Crowd of 150 gather at Preston Bus Station "to howl and mourn for those we've lost" during pandemic
A crowd of 150 people gathered at Preston Bus Station on Sunday (May 30) whilst a Lancashire artist filmed the group howling together in the name of art.
The strange sight and sounds of members of the public howling at the top of their lungs at the city bus station was captured on film by local artist Jamie Holman.
Volunteers of all ages turned up in response to Jamie's call-out on social media last week, when he offered people £10 each to take part in the project commissioned by Lancashire Encounter - the biennial art festival due to take place in September.
Within 30 minutes of his first tweet, more than 100 people of all ages had signed up to howl from the rooftop of the Preston landmark.
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Between 2pm and 4pm, the eerie sounds coming from the bus station multi-storey car park were recorded by Jamie, who will exhibit the surreal footage on a large external screen somewhere in the city during the Encounter weekend.
Speaking from the bus station after filming, Jamie explained his original idea for the performance and why Preston Bus Station was chosen to stage the event.
He said: "I've been commissioned for Lancashire Encounter Festival to deliver a participatory performance piece that's going to be a film called 'Howl'.
"We've been working on location at Preston's iconic Brutalist bus station and we chose this place because it's a real iconic building in the North West of England and it's a perfect place to talk about wildness and brutality.
"Sometimes it's really difficult to explain to people what you do, but this piece really resonates with a lot of people.
"I'm responding to three things with this work. The first is that there is an inscription on the side of the Harris Museum and Art Gallery in Preston which says, "On Earth there is nothing great but man", a quote by Sir William Hamilton Forbes.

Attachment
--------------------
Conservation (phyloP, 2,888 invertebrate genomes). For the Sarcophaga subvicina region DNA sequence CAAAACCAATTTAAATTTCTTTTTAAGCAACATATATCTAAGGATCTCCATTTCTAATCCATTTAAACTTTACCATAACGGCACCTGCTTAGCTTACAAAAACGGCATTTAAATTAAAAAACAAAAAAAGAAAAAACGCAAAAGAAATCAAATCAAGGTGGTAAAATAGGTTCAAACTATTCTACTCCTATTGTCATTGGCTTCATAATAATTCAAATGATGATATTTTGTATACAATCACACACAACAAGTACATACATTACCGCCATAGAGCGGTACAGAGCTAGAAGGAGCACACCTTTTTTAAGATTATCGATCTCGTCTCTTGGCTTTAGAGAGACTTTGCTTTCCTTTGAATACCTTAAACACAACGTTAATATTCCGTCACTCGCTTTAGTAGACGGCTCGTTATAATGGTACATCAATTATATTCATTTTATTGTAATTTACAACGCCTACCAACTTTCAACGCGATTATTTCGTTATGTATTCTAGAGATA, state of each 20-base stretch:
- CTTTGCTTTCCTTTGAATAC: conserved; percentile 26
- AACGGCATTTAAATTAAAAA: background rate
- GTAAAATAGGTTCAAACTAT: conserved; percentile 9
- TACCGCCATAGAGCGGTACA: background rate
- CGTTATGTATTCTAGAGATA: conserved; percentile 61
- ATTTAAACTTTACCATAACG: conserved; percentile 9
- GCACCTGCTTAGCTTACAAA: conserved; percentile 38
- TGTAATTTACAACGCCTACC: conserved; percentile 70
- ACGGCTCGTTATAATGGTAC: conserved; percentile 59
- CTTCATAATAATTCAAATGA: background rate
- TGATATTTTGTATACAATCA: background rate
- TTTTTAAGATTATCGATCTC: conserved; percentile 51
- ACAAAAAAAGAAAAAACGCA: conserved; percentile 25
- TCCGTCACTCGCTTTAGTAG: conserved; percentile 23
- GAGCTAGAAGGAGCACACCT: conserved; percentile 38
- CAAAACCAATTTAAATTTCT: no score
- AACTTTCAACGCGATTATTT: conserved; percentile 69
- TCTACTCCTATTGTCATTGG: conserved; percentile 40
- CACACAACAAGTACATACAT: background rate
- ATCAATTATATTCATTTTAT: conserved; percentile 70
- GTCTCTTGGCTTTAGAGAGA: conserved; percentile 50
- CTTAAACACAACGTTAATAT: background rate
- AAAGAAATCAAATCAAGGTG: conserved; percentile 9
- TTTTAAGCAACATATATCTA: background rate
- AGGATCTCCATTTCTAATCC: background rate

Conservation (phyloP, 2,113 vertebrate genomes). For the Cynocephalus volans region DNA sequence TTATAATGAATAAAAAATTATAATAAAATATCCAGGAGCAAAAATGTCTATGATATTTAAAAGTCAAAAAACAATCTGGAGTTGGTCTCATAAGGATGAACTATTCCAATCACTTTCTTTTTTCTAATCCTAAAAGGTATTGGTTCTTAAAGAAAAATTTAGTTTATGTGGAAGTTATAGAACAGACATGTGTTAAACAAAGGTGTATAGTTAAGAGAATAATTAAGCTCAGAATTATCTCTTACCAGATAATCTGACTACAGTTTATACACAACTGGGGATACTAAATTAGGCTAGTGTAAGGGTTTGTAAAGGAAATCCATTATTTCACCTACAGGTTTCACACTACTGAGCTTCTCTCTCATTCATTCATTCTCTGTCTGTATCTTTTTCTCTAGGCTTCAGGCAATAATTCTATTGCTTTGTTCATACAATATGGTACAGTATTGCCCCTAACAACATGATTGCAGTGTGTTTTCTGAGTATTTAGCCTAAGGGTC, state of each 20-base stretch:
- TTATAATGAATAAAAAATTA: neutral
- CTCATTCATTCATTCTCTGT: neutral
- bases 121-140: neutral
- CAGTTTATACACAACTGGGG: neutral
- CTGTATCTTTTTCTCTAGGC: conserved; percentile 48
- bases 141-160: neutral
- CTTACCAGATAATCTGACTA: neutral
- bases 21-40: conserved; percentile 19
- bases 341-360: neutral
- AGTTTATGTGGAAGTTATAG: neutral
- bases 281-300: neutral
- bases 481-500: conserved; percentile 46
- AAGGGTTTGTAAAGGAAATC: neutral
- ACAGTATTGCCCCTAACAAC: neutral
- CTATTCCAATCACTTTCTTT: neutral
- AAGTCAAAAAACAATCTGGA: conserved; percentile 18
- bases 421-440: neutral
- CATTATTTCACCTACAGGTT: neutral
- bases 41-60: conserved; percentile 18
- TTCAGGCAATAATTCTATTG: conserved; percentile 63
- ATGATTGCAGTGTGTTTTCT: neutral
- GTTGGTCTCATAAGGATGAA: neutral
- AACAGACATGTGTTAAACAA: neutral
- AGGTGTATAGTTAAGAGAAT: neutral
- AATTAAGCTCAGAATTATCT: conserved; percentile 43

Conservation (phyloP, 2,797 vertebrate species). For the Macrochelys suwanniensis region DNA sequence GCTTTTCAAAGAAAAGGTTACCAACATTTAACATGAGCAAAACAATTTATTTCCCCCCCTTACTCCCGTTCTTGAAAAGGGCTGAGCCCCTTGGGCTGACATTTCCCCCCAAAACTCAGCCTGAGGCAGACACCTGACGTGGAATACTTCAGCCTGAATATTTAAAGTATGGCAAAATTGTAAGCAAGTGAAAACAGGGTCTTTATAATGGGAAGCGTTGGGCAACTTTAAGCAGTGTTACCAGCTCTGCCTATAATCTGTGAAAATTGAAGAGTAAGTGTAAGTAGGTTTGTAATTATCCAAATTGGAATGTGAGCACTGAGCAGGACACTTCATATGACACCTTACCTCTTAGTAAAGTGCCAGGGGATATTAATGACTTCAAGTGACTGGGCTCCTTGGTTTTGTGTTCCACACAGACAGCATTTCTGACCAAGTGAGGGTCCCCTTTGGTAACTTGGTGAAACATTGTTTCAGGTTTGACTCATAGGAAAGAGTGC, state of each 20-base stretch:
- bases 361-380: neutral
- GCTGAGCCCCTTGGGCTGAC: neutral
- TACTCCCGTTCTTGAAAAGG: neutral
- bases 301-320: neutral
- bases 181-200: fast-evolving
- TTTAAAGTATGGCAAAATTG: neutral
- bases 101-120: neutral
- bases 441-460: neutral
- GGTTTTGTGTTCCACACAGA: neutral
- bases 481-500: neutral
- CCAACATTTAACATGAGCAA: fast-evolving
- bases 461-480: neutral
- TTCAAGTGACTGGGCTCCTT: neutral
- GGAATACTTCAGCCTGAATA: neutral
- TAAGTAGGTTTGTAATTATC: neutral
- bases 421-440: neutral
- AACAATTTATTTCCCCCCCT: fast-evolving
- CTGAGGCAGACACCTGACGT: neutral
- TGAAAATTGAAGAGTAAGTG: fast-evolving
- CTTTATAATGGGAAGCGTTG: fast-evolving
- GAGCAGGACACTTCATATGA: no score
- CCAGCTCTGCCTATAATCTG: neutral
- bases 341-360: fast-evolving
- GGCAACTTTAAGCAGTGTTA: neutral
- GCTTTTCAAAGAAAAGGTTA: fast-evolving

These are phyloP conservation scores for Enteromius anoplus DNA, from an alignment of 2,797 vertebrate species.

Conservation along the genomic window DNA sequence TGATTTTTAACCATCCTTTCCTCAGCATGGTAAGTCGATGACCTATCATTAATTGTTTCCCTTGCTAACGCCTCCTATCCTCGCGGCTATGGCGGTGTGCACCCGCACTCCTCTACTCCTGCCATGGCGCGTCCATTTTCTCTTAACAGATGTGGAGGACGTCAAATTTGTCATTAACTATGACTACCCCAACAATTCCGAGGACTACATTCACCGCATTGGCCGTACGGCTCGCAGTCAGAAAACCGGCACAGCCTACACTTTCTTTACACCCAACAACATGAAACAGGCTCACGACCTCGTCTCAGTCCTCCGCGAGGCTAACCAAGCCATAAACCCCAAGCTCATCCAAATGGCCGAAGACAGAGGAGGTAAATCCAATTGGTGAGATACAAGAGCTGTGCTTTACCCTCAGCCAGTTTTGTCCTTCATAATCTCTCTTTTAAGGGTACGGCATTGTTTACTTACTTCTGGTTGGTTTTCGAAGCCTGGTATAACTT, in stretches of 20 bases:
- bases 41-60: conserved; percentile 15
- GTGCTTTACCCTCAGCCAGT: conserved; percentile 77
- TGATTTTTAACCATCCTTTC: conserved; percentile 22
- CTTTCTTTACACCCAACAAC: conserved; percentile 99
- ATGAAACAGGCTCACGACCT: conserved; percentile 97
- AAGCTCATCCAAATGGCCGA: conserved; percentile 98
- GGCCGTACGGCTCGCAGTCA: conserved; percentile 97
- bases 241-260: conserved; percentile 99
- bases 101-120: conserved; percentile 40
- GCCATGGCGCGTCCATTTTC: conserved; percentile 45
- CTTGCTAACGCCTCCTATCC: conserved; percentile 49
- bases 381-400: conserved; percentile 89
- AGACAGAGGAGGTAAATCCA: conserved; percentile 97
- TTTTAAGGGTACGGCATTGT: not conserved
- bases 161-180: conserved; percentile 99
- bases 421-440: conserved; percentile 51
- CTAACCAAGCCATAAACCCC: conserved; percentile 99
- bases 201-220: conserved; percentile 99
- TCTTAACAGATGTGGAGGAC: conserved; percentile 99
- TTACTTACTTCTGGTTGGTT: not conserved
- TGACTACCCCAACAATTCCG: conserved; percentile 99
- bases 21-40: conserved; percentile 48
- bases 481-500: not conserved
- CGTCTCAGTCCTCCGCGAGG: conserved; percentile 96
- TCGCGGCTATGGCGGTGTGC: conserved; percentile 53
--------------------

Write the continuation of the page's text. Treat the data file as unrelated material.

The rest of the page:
"Lancashire Encounter asked me to respond to that. I'm also interested in the fact that the last wolf in England died in Lancashire. So I put those two things together, which really chimed with the times we're in now.
"The lack of wildness, our idea that we had overcome nature, that science, art and industry were dominant. And then this past year changed all of that.
"The third thing I'm responding to is the situation we've been in - kids haven't been able to go out for a year, people haven't seen their parents, we haven't been able to touch each other, we haven't been able to gather.
"A lot of the work I make follows this idea that when we gather we become powerful. So as soon as we've been able to, I've wanted to use a simple idea to bring people back together and howl for the last wolf in England and howl and mourn for the people we've lost during the past year and the time that we've lost."
Preston City Council leader, Coun Matthew Brown, was among those to praise the "excellent piece of art and collective expression" in Preston.
Jamie added: "I think people understood the idea of it immediately - we come together and howl. And that's what people have done. We actually ended up with 150 people and it's a really cathartic experience to become a pack again."
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